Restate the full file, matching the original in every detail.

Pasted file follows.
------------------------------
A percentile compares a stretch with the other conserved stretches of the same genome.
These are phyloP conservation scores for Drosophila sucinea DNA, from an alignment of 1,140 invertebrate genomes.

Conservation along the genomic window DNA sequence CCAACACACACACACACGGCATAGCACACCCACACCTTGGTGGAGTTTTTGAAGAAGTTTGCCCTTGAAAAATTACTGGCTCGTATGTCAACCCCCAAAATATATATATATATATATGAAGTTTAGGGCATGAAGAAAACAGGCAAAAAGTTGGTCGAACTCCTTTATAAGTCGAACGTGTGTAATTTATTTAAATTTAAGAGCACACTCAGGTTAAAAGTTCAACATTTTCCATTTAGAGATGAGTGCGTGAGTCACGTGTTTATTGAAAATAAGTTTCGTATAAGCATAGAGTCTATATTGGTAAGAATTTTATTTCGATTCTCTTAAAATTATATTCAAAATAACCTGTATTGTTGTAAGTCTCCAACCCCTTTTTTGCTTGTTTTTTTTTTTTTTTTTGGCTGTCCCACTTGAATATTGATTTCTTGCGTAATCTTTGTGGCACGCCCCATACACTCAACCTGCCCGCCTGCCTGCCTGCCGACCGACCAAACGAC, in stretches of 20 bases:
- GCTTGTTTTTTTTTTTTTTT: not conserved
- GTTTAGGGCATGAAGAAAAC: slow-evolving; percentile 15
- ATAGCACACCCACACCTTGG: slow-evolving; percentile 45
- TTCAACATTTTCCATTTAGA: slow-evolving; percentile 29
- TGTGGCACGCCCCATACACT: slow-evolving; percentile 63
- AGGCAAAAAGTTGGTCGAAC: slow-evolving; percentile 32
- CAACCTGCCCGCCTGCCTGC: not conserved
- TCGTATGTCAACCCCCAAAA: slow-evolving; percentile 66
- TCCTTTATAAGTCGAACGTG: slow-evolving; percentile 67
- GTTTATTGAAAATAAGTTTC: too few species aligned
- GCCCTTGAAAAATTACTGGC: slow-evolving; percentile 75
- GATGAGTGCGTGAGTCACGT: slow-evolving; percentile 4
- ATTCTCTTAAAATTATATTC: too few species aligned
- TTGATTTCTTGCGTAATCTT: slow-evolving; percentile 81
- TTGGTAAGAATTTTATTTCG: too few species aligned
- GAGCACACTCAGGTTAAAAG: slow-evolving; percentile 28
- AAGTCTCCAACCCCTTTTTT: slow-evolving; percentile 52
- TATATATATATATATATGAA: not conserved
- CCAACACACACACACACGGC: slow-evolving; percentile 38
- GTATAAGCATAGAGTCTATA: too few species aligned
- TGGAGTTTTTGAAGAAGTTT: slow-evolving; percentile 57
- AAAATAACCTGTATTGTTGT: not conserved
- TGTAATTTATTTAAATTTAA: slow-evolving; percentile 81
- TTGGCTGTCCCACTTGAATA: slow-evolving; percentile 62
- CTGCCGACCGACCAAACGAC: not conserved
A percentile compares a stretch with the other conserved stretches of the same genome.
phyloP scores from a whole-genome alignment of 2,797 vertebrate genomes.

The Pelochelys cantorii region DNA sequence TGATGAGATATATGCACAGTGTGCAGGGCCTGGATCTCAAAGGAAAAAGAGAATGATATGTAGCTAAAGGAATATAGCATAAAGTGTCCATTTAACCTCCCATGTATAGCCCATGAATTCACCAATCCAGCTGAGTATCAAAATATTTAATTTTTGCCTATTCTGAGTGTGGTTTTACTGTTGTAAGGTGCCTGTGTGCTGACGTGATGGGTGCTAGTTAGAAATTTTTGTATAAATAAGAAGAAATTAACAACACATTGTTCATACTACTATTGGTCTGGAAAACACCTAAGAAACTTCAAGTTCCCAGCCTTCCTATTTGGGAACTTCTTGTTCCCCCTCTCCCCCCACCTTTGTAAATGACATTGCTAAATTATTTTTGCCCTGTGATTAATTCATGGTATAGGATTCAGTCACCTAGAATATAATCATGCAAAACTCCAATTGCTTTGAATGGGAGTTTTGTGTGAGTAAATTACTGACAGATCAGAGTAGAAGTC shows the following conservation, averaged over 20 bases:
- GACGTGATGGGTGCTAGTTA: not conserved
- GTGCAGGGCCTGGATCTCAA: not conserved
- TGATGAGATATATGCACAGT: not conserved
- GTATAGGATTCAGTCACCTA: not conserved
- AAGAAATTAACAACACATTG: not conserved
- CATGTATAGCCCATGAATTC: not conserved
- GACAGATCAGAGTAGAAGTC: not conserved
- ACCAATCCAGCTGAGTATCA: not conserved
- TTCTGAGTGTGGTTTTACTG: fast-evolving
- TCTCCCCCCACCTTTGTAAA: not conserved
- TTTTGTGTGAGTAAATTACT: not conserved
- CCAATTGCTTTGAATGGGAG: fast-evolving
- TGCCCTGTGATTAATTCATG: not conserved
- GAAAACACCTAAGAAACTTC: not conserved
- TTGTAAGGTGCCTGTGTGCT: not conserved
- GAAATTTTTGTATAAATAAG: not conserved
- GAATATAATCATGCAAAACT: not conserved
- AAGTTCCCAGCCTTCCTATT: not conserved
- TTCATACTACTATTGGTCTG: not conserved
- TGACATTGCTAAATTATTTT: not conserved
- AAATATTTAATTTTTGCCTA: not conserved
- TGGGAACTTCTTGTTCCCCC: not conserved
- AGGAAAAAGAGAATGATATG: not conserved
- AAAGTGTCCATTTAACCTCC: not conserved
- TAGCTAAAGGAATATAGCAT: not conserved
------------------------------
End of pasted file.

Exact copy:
A percentile compares a stretch with the other conserved stretches of the same genome.
These are phyloP conservation scores for Drosophila sucinea DNA, from an alignment of 1,140 invertebrate genomes.

Conservation along the genomic window DNA sequence CCAACACACACACACACGGCATAGCACACCCACACCTTGGTGGAGTTTTTGAAGAAGTTTGCCCTTGAAAAATTACTGGCTCGTATGTCAACCCCCAAAATATATATATATATATATGAAGTTTAGGGCATGAAGAAAACAGGCAAAAAGTTGGTCGAACTCCTTTATAAGTCGAACGTGTGTAATTTATTTAAATTTAAGAGCACACTCAGGTTAAAAGTTCAACATTTTCCATTTAGAGATGAGTGCGTGAGTCACGTGTTTATTGAAAATAAGTTTCGTATAAGCATAGAGTCTATATTGGTAAGAATTTTATTTCGATTCTCTTAAAATTATATTCAAAATAACCTGTATTGTTGTAAGTCTCCAACCCCTTTTTTGCTTGTTTTTTTTTTTTTTTTTGGCTGTCCCACTTGAATATTGATTTCTTGCGTAATCTTTGTGGCACGCCCCATACACTCAACCTGCCCGCCTGCCTGCCTGCCGACCGACCAAACGAC, in stretches of 20 bases:
- GCTTGTTTTTTTTTTTTTTT: not conserved
- GTTTAGGGCATGAAGAAAAC: slow-evolving; percentile 15
- ATAGCACACCCACACCTTGG: slow-evolving; percentile 45
- TTCAACATTTTCCATTTAGA: slow-evolving; percentile 29
- TGTGGCACGCCCCATACACT: slow-evolving; percentile 63
- AGGCAAAAAGTTGGTCGAAC: slow-evolving; percentile 32
- CAACCTGCCCGCCTGCCTGC: not conserved
- TCGTATGTCAACCCCCAAAA: slow-evolving; percentile 66
- TCCTTTATAAGTCGAACGTG: slow-evolving; percentile 67
- GTTTATTGAAAATAAGTTTC: too few species aligned
- GCCCTTGAAAAATTACTGGC: slow-evolving; percentile 75
- GATGAGTGCGTGAGTCACGT: slow-evolving; percentile 4
- ATTCTCTTAAAATTATATTC: too few species aligned
- TTGATTTCTTGCGTAATCTT: slow-evolving; percentile 81
- TTGGTAAGAATTTTATTTCG: too few species aligned
- GAGCACACTCAGGTTAAAAG: slow-evolving; percentile 28
- AAGTCTCCAACCCCTTTTTT: slow-evolving; percentile 52
- TATATATATATATATATGAA: not conserved
- CCAACACACACACACACGGC: slow-evolving; percentile 38
- GTATAAGCATAGAGTCTATA: too few species aligned
- TGGAGTTTTTGAAGAAGTTT: slow-evolving; percentile 57
- AAAATAACCTGTATTGTTGT: not conserved
- TGTAATTTATTTAAATTTAA: slow-evolving; percentile 81
- TTGGCTGTCCCACTTGAATA: slow-evolving; percentile 62
- CTGCCGACCGACCAAACGAC: not conserved
A percentile compares a stretch with the other conserved stretches of the same genome.
phyloP scores from a whole-genome alignment of 2,797 vertebrate genomes.

The Pelochelys cantorii region DNA sequence TGATGAGATATATGCACAGTGTGCAGGGCCTGGATCTCAAAGGAAAAAGAGAATGATATGTAGCTAAAGGAATATAGCATAAAGTGTCCATTTAACCTCCCATGTATAGCCCATGAATTCACCAATCCAGCTGAGTATCAAAATATTTAATTTTTGCCTATTCTGAGTGTGGTTTTACTGTTGTAAGGTGCCTGTGTGCTGACGTGATGGGTGCTAGTTAGAAATTTTTGTATAAATAAGAAGAAATTAACAACACATTGTTCATACTACTATTGGTCTGGAAAACACCTAAGAAACTTCAAGTTCCCAGCCTTCCTATTTGGGAACTTCTTGTTCCCCCTCTCCCCCCACCTTTGTAAATGACATTGCTAAATTATTTTTGCCCTGTGATTAATTCATGGTATAGGATTCAGTCACCTAGAATATAATCATGCAAAACTCCAATTGCTTTGAATGGGAGTTTTGTGTGAGTAAATTACTGACAGATCAGAGTAGAAGTC shows the following conservation, averaged over 20 bases:
- GACGTGATGGGTGCTAGTTA: not conserved
- GTGCAGGGCCTGGATCTCAA: not conserved
- TGATGAGATATATGCACAGT: not conserved
- GTATAGGATTCAGTCACCTA: not conserved
- AAGAAATTAACAACACATTG: not conserved
- CATGTATAGCCCATGAATTC: not conserved
- GACAGATCAGAGTAGAAGTC: not conserved
- ACCAATCCAGCTGAGTATCA: not conserved
- TTCTGAGTGTGGTTTTACTG: fast-evolving
- TCTCCCCCCACCTTTGTAAA: not conserved
- TTTTGTGTGAGTAAATTACT: not conserved
- CCAATTGCTTTGAATGGGAG: fast-evolving
- TGCCCTGTGATTAATTCATG: not conserved
- GAAAACACCTAAGAAACTTC: not conserved
- TTGTAAGGTGCCTGTGTGCT: not conserved
- GAAATTTTTGTATAAATAAG: not conserved
- GAATATAATCATGCAAAACT: not conserved
- AAGTTCCCAGCCTTCCTATT: not conserved
- TTCATACTACTATTGGTCTG: not conserved
- TGACATTGCTAAATTATTTT: not conserved
- AAATATTTAATTTTTGCCTA: not conserved
- TGGGAACTTCTTGTTCCCCC: not conserved
- AGGAAAAAGAGAATGATATG: not conserved
- AAAGTGTCCATTTAACCTCC: not conserved
- TAGCTAAAGGAATATAGCAT: not conserved